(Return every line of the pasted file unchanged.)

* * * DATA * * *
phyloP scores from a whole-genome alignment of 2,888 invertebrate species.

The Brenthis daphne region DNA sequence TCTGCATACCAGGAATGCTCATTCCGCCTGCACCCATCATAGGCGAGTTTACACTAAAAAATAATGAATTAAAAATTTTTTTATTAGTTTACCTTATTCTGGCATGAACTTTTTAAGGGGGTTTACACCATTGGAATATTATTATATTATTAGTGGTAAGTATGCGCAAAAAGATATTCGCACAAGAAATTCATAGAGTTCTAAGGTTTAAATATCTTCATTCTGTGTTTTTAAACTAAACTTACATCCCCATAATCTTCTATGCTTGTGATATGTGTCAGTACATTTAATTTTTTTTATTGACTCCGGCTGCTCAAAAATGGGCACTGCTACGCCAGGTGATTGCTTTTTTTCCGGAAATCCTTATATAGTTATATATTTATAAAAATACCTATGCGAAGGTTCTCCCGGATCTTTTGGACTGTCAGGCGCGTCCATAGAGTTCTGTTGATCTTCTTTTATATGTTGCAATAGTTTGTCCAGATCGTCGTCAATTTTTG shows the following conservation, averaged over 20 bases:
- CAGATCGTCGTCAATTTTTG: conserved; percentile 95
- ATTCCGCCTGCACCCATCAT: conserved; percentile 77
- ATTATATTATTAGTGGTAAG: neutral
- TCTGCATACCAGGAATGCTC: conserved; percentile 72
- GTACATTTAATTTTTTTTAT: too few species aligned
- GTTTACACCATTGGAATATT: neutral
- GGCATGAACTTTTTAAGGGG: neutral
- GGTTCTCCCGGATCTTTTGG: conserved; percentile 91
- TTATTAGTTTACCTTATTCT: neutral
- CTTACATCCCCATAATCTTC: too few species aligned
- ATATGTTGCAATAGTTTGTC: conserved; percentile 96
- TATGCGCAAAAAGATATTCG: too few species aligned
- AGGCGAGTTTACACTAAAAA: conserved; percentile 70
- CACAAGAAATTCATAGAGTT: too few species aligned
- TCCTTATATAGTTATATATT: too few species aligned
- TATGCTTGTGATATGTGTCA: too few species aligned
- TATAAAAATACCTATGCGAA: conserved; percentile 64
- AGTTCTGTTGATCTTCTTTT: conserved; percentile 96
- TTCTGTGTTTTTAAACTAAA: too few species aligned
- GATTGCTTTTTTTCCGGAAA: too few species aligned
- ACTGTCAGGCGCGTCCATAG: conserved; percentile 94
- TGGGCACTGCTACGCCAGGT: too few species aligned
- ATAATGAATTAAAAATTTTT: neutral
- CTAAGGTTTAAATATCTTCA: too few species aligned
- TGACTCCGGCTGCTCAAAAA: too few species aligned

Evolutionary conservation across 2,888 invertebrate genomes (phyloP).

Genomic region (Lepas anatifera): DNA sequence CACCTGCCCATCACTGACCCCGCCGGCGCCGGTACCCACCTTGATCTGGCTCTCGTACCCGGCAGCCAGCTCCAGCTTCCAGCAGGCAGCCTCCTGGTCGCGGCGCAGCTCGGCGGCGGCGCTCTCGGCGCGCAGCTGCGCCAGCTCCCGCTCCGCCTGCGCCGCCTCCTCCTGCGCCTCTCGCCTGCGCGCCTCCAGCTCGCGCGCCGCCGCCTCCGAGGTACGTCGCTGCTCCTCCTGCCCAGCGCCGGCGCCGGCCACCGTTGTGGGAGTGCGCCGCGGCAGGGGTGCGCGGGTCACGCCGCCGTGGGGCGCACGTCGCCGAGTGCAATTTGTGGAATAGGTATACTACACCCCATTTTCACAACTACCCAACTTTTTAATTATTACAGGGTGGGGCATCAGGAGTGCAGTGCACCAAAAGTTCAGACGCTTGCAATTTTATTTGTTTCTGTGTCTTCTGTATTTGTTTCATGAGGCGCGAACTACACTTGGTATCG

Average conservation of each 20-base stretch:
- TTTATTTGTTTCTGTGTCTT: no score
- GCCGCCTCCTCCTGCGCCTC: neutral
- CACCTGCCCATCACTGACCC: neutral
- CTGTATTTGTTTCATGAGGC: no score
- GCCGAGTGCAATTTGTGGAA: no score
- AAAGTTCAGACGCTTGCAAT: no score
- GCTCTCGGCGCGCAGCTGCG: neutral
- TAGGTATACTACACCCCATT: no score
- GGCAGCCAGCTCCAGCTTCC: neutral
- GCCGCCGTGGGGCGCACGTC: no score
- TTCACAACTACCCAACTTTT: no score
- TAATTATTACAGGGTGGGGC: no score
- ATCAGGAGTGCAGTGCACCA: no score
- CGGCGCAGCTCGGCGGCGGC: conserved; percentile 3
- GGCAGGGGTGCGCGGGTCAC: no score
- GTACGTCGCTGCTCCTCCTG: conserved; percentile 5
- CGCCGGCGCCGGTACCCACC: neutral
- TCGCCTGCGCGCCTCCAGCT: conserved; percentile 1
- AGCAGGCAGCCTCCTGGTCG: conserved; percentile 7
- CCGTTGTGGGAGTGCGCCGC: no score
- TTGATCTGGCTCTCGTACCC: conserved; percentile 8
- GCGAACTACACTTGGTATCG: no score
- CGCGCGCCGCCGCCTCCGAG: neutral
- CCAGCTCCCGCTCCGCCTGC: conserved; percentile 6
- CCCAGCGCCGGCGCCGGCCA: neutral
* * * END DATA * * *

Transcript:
phyloP scores from a whole-genome alignment of 2,888 invertebrate species.

The Brenthis daphne region DNA sequence TCTGCATACCAGGAATGCTCATTCCGCCTGCACCCATCATAGGCGAGTTTACACTAAAAAATAATGAATTAAAAATTTTTTTATTAGTTTACCTTATTCTGGCATGAACTTTTTAAGGGGGTTTACACCATTGGAATATTATTATATTATTAGTGGTAAGTATGCGCAAAAAGATATTCGCACAAGAAATTCATAGAGTTCTAAGGTTTAAATATCTTCATTCTGTGTTTTTAAACTAAACTTACATCCCCATAATCTTCTATGCTTGTGATATGTGTCAGTACATTTAATTTTTTTTATTGACTCCGGCTGCTCAAAAATGGGCACTGCTACGCCAGGTGATTGCTTTTTTTCCGGAAATCCTTATATAGTTATATATTTATAAAAATACCTATGCGAAGGTTCTCCCGGATCTTTTGGACTGTCAGGCGCGTCCATAGAGTTCTGTTGATCTTCTTTTATATGTTGCAATAGTTTGTCCAGATCGTCGTCAATTTTTG shows the following conservation, averaged over 20 bases:
- CAGATCGTCGTCAATTTTTG: conserved; percentile 95
- ATTCCGCCTGCACCCATCAT: conserved; percentile 77
- ATTATATTATTAGTGGTAAG: neutral
- TCTGCATACCAGGAATGCTC: conserved; percentile 72
- GTACATTTAATTTTTTTTAT: too few species aligned
- GTTTACACCATTGGAATATT: neutral
- GGCATGAACTTTTTAAGGGG: neutral
- GGTTCTCCCGGATCTTTTGG: conserved; percentile 91
- TTATTAGTTTACCTTATTCT: neutral
- CTTACATCCCCATAATCTTC: too few species aligned
- ATATGTTGCAATAGTTTGTC: conserved; percentile 96
- TATGCGCAAAAAGATATTCG: too few species aligned
- AGGCGAGTTTACACTAAAAA: conserved; percentile 70
- CACAAGAAATTCATAGAGTT: too few species aligned
- TCCTTATATAGTTATATATT: too few species aligned
- TATGCTTGTGATATGTGTCA: too few species aligned
- TATAAAAATACCTATGCGAA: conserved; percentile 64
- AGTTCTGTTGATCTTCTTTT: conserved; percentile 96
- TTCTGTGTTTTTAAACTAAA: too few species aligned
- GATTGCTTTTTTTCCGGAAA: too few species aligned
- ACTGTCAGGCGCGTCCATAG: conserved; percentile 94
- TGGGCACTGCTACGCCAGGT: too few species aligned
- ATAATGAATTAAAAATTTTT: neutral
- CTAAGGTTTAAATATCTTCA: too few species aligned
- TGACTCCGGCTGCTCAAAAA: too few species aligned

Evolutionary conservation across 2,888 invertebrate genomes (phyloP).

Genomic region (Lepas anatifera): DNA sequence CACCTGCCCATCACTGACCCCGCCGGCGCCGGTACCCACCTTGATCTGGCTCTCGTACCCGGCAGCCAGCTCCAGCTTCCAGCAGGCAGCCTCCTGGTCGCGGCGCAGCTCGGCGGCGGCGCTCTCGGCGCGCAGCTGCGCCAGCTCCCGCTCCGCCTGCGCCGCCTCCTCCTGCGCCTCTCGCCTGCGCGCCTCCAGCTCGCGCGCCGCCGCCTCCGAGGTACGTCGCTGCTCCTCCTGCCCAGCGCCGGCGCCGGCCACCGTTGTGGGAGTGCGCCGCGGCAGGGGTGCGCGGGTCACGCCGCCGTGGGGCGCACGTCGCCGAGTGCAATTTGTGGAATAGGTATACTACACCCCATTTTCACAACTACCCAACTTTTTAATTATTACAGGGTGGGGCATCAGGAGTGCAGTGCACCAAAAGTTCAGACGCTTGCAATTTTATTTGTTTCTGTGTCTTCTGTATTTGTTTCATGAGGCGCGAACTACACTTGGTATCG

Average conservation of each 20-base stretch:
- TTTATTTGTTTCTGTGTCTT: no score
- GCCGCCTCCTCCTGCGCCTC: neutral
- CACCTGCCCATCACTGACCC: neutral
- CTGTATTTGTTTCATGAGGC: no score
- GCCGAGTGCAATTTGTGGAA: no score
- AAAGTTCAGACGCTTGCAAT: no score
- GCTCTCGGCGCGCAGCTGCG: neutral
- TAGGTATACTACACCCCATT: no score
- GGCAGCCAGCTCCAGCTTCC: neutral
- GCCGCCGTGGGGCGCACGTC: no score
- TTCACAACTACCCAACTTTT: no score
- TAATTATTACAGGGTGGGGC: no score
- ATCAGGAGTGCAGTGCACCA: no score
- CGGCGCAGCTCGGCGGCGGC: conserved; percentile 3
- GGCAGGGGTGCGCGGGTCAC: no score
- GTACGTCGCTGCTCCTCCTG: conserved; percentile 5
- CGCCGGCGCCGGTACCCACC: neutral
- TCGCCTGCGCGCCTCCAGCT: conserved; percentile 1
- AGCAGGCAGCCTCCTGGTCG: conserved; percentile 7
- CCGTTGTGGGAGTGCGCCGC: no score
- TTGATCTGGCTCTCGTACCC: conserved; percentile 8
- GCGAACTACACTTGGTATCG: no score
- CGCGCGCCGCCGCCTCCGAG: neutral
- CCAGCTCCCGCTCCGCCTGC: conserved; percentile 6
- CCCAGCGCCGGCGCCGGCCA: neutral